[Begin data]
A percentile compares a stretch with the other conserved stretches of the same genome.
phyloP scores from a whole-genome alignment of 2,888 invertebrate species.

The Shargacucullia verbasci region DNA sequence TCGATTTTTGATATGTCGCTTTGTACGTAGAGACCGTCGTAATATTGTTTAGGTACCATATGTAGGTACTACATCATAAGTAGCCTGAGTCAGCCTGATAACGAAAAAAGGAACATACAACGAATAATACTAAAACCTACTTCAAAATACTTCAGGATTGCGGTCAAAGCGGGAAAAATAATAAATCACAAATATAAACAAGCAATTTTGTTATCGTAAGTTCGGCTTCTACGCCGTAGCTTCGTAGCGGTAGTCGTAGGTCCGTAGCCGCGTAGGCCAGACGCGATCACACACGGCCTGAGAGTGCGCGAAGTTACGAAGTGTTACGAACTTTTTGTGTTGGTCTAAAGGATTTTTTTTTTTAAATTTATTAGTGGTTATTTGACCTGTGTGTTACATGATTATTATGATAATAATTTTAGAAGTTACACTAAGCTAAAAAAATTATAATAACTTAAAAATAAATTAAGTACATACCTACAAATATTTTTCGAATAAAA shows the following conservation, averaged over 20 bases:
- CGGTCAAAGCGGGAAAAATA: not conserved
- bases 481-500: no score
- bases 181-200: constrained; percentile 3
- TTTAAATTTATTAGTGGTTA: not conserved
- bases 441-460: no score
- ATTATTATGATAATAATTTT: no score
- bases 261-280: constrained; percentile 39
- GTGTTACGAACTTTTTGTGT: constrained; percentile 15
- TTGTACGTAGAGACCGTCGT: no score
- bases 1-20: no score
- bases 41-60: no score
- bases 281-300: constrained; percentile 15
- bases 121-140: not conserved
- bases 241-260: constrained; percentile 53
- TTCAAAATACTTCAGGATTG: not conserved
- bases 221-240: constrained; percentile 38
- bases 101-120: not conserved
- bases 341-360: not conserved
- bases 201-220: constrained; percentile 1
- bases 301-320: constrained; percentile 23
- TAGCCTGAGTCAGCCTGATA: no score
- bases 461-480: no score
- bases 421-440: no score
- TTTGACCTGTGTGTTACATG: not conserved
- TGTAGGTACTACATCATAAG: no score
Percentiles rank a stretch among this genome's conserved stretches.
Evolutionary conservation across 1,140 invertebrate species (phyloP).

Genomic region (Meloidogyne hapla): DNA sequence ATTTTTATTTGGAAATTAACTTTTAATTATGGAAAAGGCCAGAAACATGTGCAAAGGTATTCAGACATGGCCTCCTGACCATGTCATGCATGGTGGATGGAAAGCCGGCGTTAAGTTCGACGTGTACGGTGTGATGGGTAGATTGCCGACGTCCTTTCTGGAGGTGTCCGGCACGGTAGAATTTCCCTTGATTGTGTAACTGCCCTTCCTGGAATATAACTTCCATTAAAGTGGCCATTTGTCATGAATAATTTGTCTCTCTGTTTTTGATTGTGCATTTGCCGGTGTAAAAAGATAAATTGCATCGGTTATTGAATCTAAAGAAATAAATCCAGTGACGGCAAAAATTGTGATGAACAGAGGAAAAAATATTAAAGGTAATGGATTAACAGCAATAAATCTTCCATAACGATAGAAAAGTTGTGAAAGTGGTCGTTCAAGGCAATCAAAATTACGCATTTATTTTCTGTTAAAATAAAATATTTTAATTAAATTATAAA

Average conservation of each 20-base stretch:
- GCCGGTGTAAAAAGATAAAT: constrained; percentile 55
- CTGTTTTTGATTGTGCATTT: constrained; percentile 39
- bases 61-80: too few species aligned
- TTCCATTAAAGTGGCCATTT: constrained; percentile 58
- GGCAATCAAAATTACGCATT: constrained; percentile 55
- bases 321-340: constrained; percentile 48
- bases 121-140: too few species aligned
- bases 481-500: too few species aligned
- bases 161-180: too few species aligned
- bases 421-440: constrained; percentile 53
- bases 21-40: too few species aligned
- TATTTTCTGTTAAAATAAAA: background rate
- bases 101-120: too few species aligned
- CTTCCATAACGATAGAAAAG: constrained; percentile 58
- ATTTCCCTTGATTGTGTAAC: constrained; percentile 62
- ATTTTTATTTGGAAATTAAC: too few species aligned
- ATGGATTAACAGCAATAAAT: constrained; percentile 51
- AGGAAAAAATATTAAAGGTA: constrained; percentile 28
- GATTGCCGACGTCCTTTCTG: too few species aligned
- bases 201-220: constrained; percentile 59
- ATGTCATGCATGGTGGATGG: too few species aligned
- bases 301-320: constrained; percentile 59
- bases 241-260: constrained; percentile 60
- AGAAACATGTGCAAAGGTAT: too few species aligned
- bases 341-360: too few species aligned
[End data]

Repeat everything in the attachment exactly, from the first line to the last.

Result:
A percentile compares a stretch with the other conserved stretches of the same genome.
phyloP scores from a whole-genome alignment of 2,888 invertebrate species.

The Shargacucullia verbasci region DNA sequence TCGATTTTTGATATGTCGCTTTGTACGTAGAGACCGTCGTAATATTGTTTAGGTACCATATGTAGGTACTACATCATAAGTAGCCTGAGTCAGCCTGATAACGAAAAAAGGAACATACAACGAATAATACTAAAACCTACTTCAAAATACTTCAGGATTGCGGTCAAAGCGGGAAAAATAATAAATCACAAATATAAACAAGCAATTTTGTTATCGTAAGTTCGGCTTCTACGCCGTAGCTTCGTAGCGGTAGTCGTAGGTCCGTAGCCGCGTAGGCCAGACGCGATCACACACGGCCTGAGAGTGCGCGAAGTTACGAAGTGTTACGAACTTTTTGTGTTGGTCTAAAGGATTTTTTTTTTTAAATTTATTAGTGGTTATTTGACCTGTGTGTTACATGATTATTATGATAATAATTTTAGAAGTTACACTAAGCTAAAAAAATTATAATAACTTAAAAATAAATTAAGTACATACCTACAAATATTTTTCGAATAAAA shows the following conservation, averaged over 20 bases:
- CGGTCAAAGCGGGAAAAATA: not conserved
- bases 481-500: no score
- bases 181-200: constrained; percentile 3
- TTTAAATTTATTAGTGGTTA: not conserved
- bases 441-460: no score
- ATTATTATGATAATAATTTT: no score
- bases 261-280: constrained; percentile 39
- GTGTTACGAACTTTTTGTGT: constrained; percentile 15
- TTGTACGTAGAGACCGTCGT: no score
- bases 1-20: no score
- bases 41-60: no score
- bases 281-300: constrained; percentile 15
- bases 121-140: not conserved
- bases 241-260: constrained; percentile 53
- TTCAAAATACTTCAGGATTG: not conserved
- bases 221-240: constrained; percentile 38
- bases 101-120: not conserved
- bases 341-360: not conserved
- bases 201-220: constrained; percentile 1
- bases 301-320: constrained; percentile 23
- TAGCCTGAGTCAGCCTGATA: no score
- bases 461-480: no score
- bases 421-440: no score
- TTTGACCTGTGTGTTACATG: not conserved
- TGTAGGTACTACATCATAAG: no score
Percentiles rank a stretch among this genome's conserved stretches.
Evolutionary conservation across 1,140 invertebrate species (phyloP).

Genomic region (Meloidogyne hapla): DNA sequence ATTTTTATTTGGAAATTAACTTTTAATTATGGAAAAGGCCAGAAACATGTGCAAAGGTATTCAGACATGGCCTCCTGACCATGTCATGCATGGTGGATGGAAAGCCGGCGTTAAGTTCGACGTGTACGGTGTGATGGGTAGATTGCCGACGTCCTTTCTGGAGGTGTCCGGCACGGTAGAATTTCCCTTGATTGTGTAACTGCCCTTCCTGGAATATAACTTCCATTAAAGTGGCCATTTGTCATGAATAATTTGTCTCTCTGTTTTTGATTGTGCATTTGCCGGTGTAAAAAGATAAATTGCATCGGTTATTGAATCTAAAGAAATAAATCCAGTGACGGCAAAAATTGTGATGAACAGAGGAAAAAATATTAAAGGTAATGGATTAACAGCAATAAATCTTCCATAACGATAGAAAAGTTGTGAAAGTGGTCGTTCAAGGCAATCAAAATTACGCATTTATTTTCTGTTAAAATAAAATATTTTAATTAAATTATAAA

Average conservation of each 20-base stretch:
- GCCGGTGTAAAAAGATAAAT: constrained; percentile 55
- CTGTTTTTGATTGTGCATTT: constrained; percentile 39
- bases 61-80: too few species aligned
- TTCCATTAAAGTGGCCATTT: constrained; percentile 58
- GGCAATCAAAATTACGCATT: constrained; percentile 55
- bases 321-340: constrained; percentile 48
- bases 121-140: too few species aligned
- bases 481-500: too few species aligned
- bases 161-180: too few species aligned
- bases 421-440: constrained; percentile 53
- bases 21-40: too few species aligned
- TATTTTCTGTTAAAATAAAA: background rate
- bases 101-120: too few species aligned
- CTTCCATAACGATAGAAAAG: constrained; percentile 58
- ATTTCCCTTGATTGTGTAAC: constrained; percentile 62
- ATTTTTATTTGGAAATTAAC: too few species aligned
- ATGGATTAACAGCAATAAAT: constrained; percentile 51
- AGGAAAAAATATTAAAGGTA: constrained; percentile 28
- GATTGCCGACGTCCTTTCTG: too few species aligned
- bases 201-220: constrained; percentile 59
- ATGTCATGCATGGTGGATGG: too few species aligned
- bases 301-320: constrained; percentile 59
- bases 241-260: constrained; percentile 60
- AGAAACATGTGCAAAGGTAT: too few species aligned
- bases 341-360: too few species aligned